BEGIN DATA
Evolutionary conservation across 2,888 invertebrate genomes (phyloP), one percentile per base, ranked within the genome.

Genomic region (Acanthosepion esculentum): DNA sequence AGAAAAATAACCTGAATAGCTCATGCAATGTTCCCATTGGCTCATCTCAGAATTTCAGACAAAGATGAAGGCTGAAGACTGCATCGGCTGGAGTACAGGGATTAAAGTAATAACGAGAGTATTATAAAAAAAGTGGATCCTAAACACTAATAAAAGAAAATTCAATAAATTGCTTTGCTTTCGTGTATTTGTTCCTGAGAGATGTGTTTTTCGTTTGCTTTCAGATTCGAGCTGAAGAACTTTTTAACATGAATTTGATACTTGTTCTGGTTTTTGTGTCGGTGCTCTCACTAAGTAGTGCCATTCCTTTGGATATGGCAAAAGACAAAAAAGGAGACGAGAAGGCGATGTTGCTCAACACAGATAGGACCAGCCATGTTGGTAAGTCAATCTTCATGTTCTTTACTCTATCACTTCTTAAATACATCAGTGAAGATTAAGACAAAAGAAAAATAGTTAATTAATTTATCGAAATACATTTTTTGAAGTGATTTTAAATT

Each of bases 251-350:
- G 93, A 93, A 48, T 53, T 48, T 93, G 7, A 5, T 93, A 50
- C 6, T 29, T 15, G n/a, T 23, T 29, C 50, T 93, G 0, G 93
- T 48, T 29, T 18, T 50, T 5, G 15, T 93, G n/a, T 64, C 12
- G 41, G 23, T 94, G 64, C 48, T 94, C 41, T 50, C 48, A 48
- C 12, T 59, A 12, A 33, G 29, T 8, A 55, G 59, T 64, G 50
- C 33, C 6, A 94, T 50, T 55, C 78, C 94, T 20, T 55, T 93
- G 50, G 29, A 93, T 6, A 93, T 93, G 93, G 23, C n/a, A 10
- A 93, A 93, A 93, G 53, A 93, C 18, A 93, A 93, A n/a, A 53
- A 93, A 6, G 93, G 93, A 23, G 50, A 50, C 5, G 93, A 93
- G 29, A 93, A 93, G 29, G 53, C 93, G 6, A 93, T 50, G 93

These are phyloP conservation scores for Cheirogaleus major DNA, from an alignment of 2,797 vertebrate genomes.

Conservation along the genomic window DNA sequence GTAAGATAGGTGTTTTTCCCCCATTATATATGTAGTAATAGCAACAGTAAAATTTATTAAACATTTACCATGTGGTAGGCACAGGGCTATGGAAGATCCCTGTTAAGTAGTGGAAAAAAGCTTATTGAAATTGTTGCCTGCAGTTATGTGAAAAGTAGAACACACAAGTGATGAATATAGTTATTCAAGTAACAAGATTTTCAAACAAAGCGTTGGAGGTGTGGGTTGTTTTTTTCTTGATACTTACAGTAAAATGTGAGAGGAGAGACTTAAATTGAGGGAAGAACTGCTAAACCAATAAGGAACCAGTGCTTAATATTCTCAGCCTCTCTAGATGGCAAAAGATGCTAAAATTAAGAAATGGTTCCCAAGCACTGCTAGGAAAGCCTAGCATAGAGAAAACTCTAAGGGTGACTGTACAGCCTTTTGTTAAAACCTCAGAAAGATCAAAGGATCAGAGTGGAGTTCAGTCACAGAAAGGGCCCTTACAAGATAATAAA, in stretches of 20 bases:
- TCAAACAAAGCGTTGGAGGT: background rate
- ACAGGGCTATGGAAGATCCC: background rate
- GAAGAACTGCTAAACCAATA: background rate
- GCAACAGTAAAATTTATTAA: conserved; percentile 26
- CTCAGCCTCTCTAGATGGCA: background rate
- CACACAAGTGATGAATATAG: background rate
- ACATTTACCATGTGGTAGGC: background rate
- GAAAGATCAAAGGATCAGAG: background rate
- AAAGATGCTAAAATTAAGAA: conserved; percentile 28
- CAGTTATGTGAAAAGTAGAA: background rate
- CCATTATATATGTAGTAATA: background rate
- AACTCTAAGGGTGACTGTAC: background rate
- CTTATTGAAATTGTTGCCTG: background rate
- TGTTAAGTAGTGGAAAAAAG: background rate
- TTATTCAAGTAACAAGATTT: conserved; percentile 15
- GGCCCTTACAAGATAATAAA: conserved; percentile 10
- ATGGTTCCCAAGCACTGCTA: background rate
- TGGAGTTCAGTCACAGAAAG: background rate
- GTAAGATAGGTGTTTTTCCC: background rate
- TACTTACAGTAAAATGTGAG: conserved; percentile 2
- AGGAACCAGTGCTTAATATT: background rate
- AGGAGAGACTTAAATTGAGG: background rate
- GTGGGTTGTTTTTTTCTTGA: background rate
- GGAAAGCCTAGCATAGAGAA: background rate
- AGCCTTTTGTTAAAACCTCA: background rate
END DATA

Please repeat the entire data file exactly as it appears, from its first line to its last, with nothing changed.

Evolutionary conservation across 2,888 invertebrate genomes (phyloP), one percentile per base, ranked within the genome.

Genomic region (Acanthosepion esculentum): DNA sequence AGAAAAATAACCTGAATAGCTCATGCAATGTTCCCATTGGCTCATCTCAGAATTTCAGACAAAGATGAAGGCTGAAGACTGCATCGGCTGGAGTACAGGGATTAAAGTAATAACGAGAGTATTATAAAAAAAGTGGATCCTAAACACTAATAAAAGAAAATTCAATAAATTGCTTTGCTTTCGTGTATTTGTTCCTGAGAGATGTGTTTTTCGTTTGCTTTCAGATTCGAGCTGAAGAACTTTTTAACATGAATTTGATACTTGTTCTGGTTTTTGTGTCGGTGCTCTCACTAAGTAGTGCCATTCCTTTGGATATGGCAAAAGACAAAAAAGGAGACGAGAAGGCGATGTTGCTCAACACAGATAGGACCAGCCATGTTGGTAAGTCAATCTTCATGTTCTTTACTCTATCACTTCTTAAATACATCAGTGAAGATTAAGACAAAAGAAAAATAGTTAATTAATTTATCGAAATACATTTTTTGAAGTGATTTTAAATT

Each of bases 251-350:
- G 93, A 93, A 48, T 53, T 48, T 93, G 7, A 5, T 93, A 50
- C 6, T 29, T 15, G n/a, T 23, T 29, C 50, T 93, G 0, G 93
- T 48, T 29, T 18, T 50, T 5, G 15, T 93, G n/a, T 64, C 12
- G 41, G 23, T 94, G 64, C 48, T 94, C 41, T 50, C 48, A 48
- C 12, T 59, A 12, A 33, G 29, T 8, A 55, G 59, T 64, G 50
- C 33, C 6, A 94, T 50, T 55, C 78, C 94, T 20, T 55, T 93
- G 50, G 29, A 93, T 6, A 93, T 93, G 93, G 23, C n/a, A 10
- A 93, A 93, A 93, G 53, A 93, C 18, A 93, A 93, A n/a, A 53
- A 93, A 6, G 93, G 93, A 23, G 50, A 50, C 5, G 93, A 93
- G 29, A 93, A 93, G 29, G 53, C 93, G 6, A 93, T 50, G 93

These are phyloP conservation scores for Cheirogaleus major DNA, from an alignment of 2,797 vertebrate genomes.

Conservation along the genomic window DNA sequence GTAAGATAGGTGTTTTTCCCCCATTATATATGTAGTAATAGCAACAGTAAAATTTATTAAACATTTACCATGTGGTAGGCACAGGGCTATGGAAGATCCCTGTTAAGTAGTGGAAAAAAGCTTATTGAAATTGTTGCCTGCAGTTATGTGAAAAGTAGAACACACAAGTGATGAATATAGTTATTCAAGTAACAAGATTTTCAAACAAAGCGTTGGAGGTGTGGGTTGTTTTTTTCTTGATACTTACAGTAAAATGTGAGAGGAGAGACTTAAATTGAGGGAAGAACTGCTAAACCAATAAGGAACCAGTGCTTAATATTCTCAGCCTCTCTAGATGGCAAAAGATGCTAAAATTAAGAAATGGTTCCCAAGCACTGCTAGGAAAGCCTAGCATAGAGAAAACTCTAAGGGTGACTGTACAGCCTTTTGTTAAAACCTCAGAAAGATCAAAGGATCAGAGTGGAGTTCAGTCACAGAAAGGGCCCTTACAAGATAATAAA, in stretches of 20 bases:
- TCAAACAAAGCGTTGGAGGT: background rate
- ACAGGGCTATGGAAGATCCC: background rate
- GAAGAACTGCTAAACCAATA: background rate
- GCAACAGTAAAATTTATTAA: conserved; percentile 26
- CTCAGCCTCTCTAGATGGCA: background rate
- CACACAAGTGATGAATATAG: background rate
- ACATTTACCATGTGGTAGGC: background rate
- GAAAGATCAAAGGATCAGAG: background rate
- AAAGATGCTAAAATTAAGAA: conserved; percentile 28
- CAGTTATGTGAAAAGTAGAA: background rate
- CCATTATATATGTAGTAATA: background rate
- AACTCTAAGGGTGACTGTAC: background rate
- CTTATTGAAATTGTTGCCTG: background rate
- TGTTAAGTAGTGGAAAAAAG: background rate
- TTATTCAAGTAACAAGATTT: conserved; percentile 15
- GGCCCTTACAAGATAATAAA: conserved; percentile 10
- ATGGTTCCCAAGCACTGCTA: background rate
- TGGAGTTCAGTCACAGAAAG: background rate
- GTAAGATAGGTGTTTTTCCC: background rate
- TACTTACAGTAAAATGTGAG: conserved; percentile 2
- AGGAACCAGTGCTTAATATT: background rate
- AGGAGAGACTTAAATTGAGG: background rate
- GTGGGTTGTTTTTTTCTTGA: background rate
- GGAAAGCCTAGCATAGAGAA: background rate
- AGCCTTTTGTTAAAACCTCA: background rate